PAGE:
あけましておめでとう。Another year sees me using another slightly-different array lang to demonstrate a trivial solution to a trivial problem. I'm playing with Shakti for this one, which is Arthur Whitney's latest version of K—the 9th iteration to be precise. Last winter I used one of his previous efforts, Q/kdb+, to solve a real problem at work involving millions of rows. I was impressed with its performance and loved how I could use SQL syntax interchangeably with concepts borrowed from APL/J. kdb+ is an incredibly expensive piece of proprietary software whose free version demands an always-online connection, which discouraged me from exploring it further. Shakti is also not FOSS, but its free tier is a tad less restrictive. Like kdb+, it also boasts the tables that I've come to appreciate, so I figured it was worth reading the tutorial and making a hello world program of sorts: returning every permutation of a set. This solution doesn't involve a lot of number-crunching or require tables of course; I don't have any massive data on hand to play with. Sorry.

`!`

is the enumeration operator, like `ι`

in APL or `i.`

in J. `!n`

returns 0…n-1.

```
! 10
0 1 2 3 4 5 6 7 8 9
```

Things get funky when the argument to `!`

is itself a list. For a list x_{1}…x_{n}, `!`

generates a matrix of n rows, where each row's length is the product of x_{1}…x_{n}. The elements of a given row x_{i} are `!`

x_{i} repeated as many times as necessary to fill the length of the row.

```
! 3
0 1 2
! 3 3
0 0 0 1 1 1 2 2 2
0 1 2 0 1 2 0 1 2
! 3 3 3
0 0 0 0 0 0 0 0 0 1 1 1 1 1 1 1 1 1 2 2 2 2 2 2 2 2 2
0 0 0 1 1 1 2 2 2 0 0 0 1 1 1 2 2 2 0 0 0 1 1 1 2 2 2
0 1 2 0 1 2 0 1 2 0 1 2 0 1 2 0 1 2 0 1 2 0 1 2 0 1 2
```

Since `!2`

returns `0 1`

, for a set of n items, invoking `!`

against a list of n 2s, then transposing it (with `+`

) will result in a matrix of truth vectors representing all permutations of the set.

```
+! 2 2 2
0 0 0
0 0 1
0 1 0
0 1 1
1 0 0
1 0 1
1 1 0
1 1 1
```

The heavy lifting is already done. Now it's just a matter of generating a list of 2s and applying the permutation matrix against a set.

The set `xs`

contains three symbols.

```
xs:`dog`cat`magpie
```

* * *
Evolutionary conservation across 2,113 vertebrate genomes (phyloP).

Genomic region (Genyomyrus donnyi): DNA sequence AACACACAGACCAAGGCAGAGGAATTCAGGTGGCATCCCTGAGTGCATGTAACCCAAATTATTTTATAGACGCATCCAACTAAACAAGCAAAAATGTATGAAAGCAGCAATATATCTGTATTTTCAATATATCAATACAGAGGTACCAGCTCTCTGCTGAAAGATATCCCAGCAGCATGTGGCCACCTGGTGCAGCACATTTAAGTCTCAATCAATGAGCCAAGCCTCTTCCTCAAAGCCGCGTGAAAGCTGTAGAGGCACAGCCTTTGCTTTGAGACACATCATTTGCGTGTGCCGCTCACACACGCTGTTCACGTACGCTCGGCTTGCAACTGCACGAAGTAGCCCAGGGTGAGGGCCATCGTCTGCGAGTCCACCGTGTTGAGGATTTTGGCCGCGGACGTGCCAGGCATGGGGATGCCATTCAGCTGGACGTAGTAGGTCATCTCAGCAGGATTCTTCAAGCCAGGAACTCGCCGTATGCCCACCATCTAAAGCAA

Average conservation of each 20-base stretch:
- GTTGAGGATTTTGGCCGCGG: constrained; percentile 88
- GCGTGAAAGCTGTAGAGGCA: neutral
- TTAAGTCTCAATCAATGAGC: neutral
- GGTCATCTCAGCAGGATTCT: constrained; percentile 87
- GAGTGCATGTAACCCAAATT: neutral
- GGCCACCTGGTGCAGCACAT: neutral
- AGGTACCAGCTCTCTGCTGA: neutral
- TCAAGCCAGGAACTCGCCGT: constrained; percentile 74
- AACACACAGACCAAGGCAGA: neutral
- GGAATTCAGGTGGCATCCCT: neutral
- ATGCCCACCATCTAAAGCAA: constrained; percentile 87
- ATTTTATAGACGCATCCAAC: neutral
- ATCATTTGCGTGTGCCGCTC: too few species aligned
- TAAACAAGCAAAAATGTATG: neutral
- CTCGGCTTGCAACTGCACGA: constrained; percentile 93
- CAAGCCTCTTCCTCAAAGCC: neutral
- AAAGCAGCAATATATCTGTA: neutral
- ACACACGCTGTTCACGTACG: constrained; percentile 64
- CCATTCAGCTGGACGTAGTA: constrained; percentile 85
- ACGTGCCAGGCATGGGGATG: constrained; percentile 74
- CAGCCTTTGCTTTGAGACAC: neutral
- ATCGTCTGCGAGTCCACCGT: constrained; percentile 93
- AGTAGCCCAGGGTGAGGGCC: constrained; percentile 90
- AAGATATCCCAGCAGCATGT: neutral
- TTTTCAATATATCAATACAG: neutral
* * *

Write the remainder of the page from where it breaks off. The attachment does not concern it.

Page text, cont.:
Shakti has no built in repeated list generation function, but mapping the partially-applied K combinator `K[x]`

across each value (`'`

) in an enumeration 0…n-1 will return a vector n items long full of x values.

```
K:{[x;y]x}
replicate:{K[x]'!y}
replicate[`hello;3]
`hello`hello`hello
```

The `#`

operator counts the length of a list. So `replicate[2;#x]`

gives the number of 2s needed for any set `x`

.

```
replicate[2;#xs]
2 2 2
```

Enumerating and transposing returns the permutation truth matrix.

```
+!replicate[2;#xs]
(0 0 0;0 0 1;0 1 0;0 1 1;1 0 0;1 0 1;1 1 0;1 1 1)
```

Running `&`

against a vector returns its indices with a non-zero value.

```
& 0 1 0 1
1 3
```

So it needs to be applied to every row of the matrix.

```
&'+!replicate[2;#xs]
(0#,0;,2;,1;1 2;,0;0 2;0 1;0 1 2)
```

A list of indices `ys`

can be passed as an argument to a list `xs`

, even if `ys`

is multi-dimensional one. It will return the values of `xs`

in the shape of `ys`

.

```
xs[(0;0 1;0 1 2)]
(`dog;`dog`cat;`dog`cat`magpie)
```

So it's enough to index the set `xs`

by the code blurb from above.

```
xs[&'+!replicate[2;#xs]]
(0#,`;,`magpie;,`cat;`cat`magpie;,`dog;`dog`magpie;`dog`cat;`dog`cat`magpie)
```

The function definition.

```
perms:{x[&'+!replicate[2;#x]]}
```

Shakti is minimal and still in development. In fact, the syntax itself may have changed by the time you're reading this. It's certainly nothing I'd write a web app in. I'd like to use it like I do J: a powerful calculator I can spin up instantly and work out my thoughts with. The built in tables extend this easel metaphor to the realm of data too. Maybe I'll actually use them in the next article I write.